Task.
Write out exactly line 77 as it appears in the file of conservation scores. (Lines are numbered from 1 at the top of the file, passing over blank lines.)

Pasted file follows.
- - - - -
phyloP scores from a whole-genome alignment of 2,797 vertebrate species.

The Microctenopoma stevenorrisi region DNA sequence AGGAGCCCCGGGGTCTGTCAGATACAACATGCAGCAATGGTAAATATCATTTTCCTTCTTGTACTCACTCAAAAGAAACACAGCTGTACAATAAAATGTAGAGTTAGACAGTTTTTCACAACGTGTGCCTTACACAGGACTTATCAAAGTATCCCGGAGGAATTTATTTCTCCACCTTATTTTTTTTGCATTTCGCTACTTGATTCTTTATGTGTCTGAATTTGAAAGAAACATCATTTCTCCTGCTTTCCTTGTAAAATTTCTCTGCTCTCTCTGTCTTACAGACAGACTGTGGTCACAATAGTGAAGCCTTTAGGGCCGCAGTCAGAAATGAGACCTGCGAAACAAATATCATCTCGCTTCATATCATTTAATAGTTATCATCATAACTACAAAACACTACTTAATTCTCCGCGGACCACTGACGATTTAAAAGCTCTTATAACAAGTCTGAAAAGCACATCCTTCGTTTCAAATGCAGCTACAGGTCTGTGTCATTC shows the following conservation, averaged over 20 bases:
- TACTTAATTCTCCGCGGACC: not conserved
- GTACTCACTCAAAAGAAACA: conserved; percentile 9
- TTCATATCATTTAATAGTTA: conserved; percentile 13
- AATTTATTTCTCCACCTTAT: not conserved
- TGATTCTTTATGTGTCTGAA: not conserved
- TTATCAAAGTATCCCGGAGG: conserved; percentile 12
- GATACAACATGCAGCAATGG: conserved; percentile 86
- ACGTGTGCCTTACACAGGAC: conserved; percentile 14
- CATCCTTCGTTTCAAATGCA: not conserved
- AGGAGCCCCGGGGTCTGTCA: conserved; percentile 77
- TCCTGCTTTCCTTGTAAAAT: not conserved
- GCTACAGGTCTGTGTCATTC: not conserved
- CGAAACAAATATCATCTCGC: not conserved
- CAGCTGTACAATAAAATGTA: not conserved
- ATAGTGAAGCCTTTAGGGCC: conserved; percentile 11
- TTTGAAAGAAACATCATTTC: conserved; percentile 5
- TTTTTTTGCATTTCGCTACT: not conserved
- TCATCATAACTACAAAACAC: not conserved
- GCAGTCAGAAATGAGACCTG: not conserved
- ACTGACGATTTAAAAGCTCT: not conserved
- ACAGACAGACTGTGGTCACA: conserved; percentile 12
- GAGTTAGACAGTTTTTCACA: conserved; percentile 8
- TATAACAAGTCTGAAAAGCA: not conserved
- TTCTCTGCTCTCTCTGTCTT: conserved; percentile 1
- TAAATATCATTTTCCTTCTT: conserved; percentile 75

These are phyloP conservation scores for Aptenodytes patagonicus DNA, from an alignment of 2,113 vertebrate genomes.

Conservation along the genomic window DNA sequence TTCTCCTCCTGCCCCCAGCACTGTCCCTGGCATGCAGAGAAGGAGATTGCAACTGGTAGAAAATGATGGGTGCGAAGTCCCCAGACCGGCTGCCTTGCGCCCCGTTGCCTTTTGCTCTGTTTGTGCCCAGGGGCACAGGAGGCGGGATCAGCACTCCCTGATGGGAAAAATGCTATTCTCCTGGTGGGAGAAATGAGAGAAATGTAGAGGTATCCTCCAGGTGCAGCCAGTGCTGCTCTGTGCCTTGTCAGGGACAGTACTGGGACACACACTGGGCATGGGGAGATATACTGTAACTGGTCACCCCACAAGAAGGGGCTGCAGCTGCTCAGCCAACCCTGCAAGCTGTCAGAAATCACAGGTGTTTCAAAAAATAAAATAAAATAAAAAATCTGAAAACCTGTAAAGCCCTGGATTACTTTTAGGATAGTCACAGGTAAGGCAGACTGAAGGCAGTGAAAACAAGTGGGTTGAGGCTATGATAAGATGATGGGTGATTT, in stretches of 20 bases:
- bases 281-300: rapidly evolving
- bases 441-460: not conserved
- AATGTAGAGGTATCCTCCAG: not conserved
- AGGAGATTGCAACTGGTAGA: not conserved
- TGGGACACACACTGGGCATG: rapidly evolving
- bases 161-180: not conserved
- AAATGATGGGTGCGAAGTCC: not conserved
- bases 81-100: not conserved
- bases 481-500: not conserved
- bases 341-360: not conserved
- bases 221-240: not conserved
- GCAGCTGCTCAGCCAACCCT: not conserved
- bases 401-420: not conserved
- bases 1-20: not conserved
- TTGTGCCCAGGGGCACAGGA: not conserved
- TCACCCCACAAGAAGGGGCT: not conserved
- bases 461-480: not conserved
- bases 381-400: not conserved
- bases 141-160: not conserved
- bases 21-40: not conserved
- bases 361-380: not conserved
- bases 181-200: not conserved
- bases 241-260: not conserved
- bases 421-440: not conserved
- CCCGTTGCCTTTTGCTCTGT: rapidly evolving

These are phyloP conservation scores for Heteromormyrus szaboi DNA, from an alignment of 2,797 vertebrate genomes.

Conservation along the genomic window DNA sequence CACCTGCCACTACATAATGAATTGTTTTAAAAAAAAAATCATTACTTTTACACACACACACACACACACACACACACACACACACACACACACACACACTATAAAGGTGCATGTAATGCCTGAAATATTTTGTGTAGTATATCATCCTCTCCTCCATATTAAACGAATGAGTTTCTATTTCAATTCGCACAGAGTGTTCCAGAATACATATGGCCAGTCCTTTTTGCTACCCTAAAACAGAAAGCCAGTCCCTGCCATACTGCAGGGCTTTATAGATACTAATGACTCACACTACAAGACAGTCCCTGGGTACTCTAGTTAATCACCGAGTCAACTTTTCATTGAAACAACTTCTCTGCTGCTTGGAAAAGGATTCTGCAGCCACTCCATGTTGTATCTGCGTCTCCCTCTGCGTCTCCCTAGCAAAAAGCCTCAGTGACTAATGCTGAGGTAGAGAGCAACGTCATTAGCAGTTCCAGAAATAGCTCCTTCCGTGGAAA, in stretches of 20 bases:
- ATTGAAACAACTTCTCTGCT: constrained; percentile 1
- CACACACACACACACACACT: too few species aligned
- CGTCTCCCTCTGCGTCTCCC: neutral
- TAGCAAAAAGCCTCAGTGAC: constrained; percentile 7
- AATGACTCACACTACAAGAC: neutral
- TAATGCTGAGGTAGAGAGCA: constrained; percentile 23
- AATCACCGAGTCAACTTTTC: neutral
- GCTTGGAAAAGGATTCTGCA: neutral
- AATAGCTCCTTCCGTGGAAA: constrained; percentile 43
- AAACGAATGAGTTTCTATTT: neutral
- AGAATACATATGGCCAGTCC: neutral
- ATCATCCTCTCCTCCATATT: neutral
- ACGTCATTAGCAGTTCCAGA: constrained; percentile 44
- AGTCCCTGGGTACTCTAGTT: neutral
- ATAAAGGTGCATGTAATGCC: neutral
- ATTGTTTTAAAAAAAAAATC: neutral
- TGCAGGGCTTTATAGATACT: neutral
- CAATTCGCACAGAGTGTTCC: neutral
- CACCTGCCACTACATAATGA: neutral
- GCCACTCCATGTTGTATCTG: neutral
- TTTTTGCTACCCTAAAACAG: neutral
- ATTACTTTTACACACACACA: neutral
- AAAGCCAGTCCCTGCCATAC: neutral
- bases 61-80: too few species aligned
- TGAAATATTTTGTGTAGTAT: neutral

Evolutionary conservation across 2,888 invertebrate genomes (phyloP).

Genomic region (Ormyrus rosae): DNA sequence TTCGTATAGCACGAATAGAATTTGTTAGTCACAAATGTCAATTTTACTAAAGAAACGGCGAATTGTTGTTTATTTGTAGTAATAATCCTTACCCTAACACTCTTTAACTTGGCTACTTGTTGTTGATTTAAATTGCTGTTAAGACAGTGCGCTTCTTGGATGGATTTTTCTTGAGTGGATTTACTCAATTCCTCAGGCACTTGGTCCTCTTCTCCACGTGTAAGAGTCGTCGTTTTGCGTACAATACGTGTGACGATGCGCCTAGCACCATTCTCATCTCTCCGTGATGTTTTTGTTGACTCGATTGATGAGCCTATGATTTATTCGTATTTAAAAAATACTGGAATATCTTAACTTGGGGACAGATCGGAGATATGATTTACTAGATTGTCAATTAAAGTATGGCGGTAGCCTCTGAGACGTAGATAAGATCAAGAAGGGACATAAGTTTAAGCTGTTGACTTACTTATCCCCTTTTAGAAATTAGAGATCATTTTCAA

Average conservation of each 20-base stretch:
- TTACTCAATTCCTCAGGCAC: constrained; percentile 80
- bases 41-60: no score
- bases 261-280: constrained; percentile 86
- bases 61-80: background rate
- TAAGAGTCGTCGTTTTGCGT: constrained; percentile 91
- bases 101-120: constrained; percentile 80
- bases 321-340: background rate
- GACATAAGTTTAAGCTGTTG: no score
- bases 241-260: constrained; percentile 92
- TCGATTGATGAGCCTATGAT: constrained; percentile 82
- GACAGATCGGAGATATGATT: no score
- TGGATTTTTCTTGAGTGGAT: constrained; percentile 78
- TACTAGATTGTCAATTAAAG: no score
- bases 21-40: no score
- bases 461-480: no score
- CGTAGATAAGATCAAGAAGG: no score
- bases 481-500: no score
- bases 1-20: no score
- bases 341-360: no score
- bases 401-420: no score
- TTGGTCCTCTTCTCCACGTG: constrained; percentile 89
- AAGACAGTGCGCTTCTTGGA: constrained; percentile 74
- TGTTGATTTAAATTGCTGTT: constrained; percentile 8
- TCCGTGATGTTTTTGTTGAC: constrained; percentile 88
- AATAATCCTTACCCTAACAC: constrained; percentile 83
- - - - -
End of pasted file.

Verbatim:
- TTTTTGCTACCCTAAAACAG: neutral